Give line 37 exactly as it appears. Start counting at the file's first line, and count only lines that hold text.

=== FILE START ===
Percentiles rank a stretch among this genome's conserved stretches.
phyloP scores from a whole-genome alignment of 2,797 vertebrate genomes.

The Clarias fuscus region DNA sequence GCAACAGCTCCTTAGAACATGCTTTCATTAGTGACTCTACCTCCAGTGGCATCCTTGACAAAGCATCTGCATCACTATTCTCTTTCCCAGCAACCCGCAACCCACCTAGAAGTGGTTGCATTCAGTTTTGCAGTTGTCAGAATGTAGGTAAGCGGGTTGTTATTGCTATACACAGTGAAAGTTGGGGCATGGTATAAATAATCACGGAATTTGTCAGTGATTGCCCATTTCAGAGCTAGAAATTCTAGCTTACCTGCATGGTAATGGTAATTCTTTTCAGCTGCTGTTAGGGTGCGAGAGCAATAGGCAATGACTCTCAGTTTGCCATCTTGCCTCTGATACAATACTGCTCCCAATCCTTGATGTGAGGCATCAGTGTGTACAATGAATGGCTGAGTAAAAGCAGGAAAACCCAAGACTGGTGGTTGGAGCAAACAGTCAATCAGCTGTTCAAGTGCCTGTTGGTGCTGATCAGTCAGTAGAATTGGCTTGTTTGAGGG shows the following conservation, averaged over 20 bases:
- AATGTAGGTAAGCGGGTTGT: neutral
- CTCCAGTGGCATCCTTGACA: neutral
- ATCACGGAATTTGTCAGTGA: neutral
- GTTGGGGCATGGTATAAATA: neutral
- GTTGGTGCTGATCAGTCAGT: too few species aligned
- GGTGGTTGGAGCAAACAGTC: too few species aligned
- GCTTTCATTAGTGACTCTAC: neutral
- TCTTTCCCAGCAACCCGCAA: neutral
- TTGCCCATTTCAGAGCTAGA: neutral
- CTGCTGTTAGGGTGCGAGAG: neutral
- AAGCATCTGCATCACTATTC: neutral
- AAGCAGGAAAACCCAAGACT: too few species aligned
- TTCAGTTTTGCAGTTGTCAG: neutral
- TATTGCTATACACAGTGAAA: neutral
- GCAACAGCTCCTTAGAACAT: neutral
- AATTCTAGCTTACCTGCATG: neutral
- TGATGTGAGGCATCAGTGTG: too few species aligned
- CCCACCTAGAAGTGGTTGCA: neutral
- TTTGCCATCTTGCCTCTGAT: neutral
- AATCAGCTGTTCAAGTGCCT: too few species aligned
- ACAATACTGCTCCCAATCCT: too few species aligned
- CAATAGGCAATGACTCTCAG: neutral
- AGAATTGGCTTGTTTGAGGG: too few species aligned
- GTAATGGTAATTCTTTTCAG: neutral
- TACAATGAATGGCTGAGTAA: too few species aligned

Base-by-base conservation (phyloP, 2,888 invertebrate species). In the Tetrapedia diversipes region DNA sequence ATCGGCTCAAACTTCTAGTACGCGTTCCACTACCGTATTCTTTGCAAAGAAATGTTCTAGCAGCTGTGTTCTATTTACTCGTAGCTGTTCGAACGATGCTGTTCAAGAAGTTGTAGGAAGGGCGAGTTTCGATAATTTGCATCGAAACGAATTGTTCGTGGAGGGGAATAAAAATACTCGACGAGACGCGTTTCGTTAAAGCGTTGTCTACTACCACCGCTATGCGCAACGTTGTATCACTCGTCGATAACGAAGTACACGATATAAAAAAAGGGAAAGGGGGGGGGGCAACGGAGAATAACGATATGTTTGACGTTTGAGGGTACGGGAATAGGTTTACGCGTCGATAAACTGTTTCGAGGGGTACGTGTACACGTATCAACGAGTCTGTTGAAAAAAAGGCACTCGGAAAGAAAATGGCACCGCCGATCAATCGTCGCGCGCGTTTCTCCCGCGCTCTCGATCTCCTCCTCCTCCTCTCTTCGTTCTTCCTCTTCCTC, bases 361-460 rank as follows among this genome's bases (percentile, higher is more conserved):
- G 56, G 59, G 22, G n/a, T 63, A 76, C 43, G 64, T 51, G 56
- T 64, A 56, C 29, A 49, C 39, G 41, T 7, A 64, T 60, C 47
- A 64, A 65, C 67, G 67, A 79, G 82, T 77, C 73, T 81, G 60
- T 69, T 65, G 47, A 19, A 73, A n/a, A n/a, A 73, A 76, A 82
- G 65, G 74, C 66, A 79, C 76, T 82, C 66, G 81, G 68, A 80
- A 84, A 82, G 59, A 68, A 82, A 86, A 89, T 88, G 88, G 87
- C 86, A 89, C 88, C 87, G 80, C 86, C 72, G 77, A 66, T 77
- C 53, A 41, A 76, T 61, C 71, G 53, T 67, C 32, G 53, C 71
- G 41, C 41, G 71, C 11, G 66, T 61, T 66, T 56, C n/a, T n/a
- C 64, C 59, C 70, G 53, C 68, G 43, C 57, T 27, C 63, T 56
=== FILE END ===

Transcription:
- C 53, A 41, A 76, T 61, C 71, G 53, T 67, C 32, G 53, C 71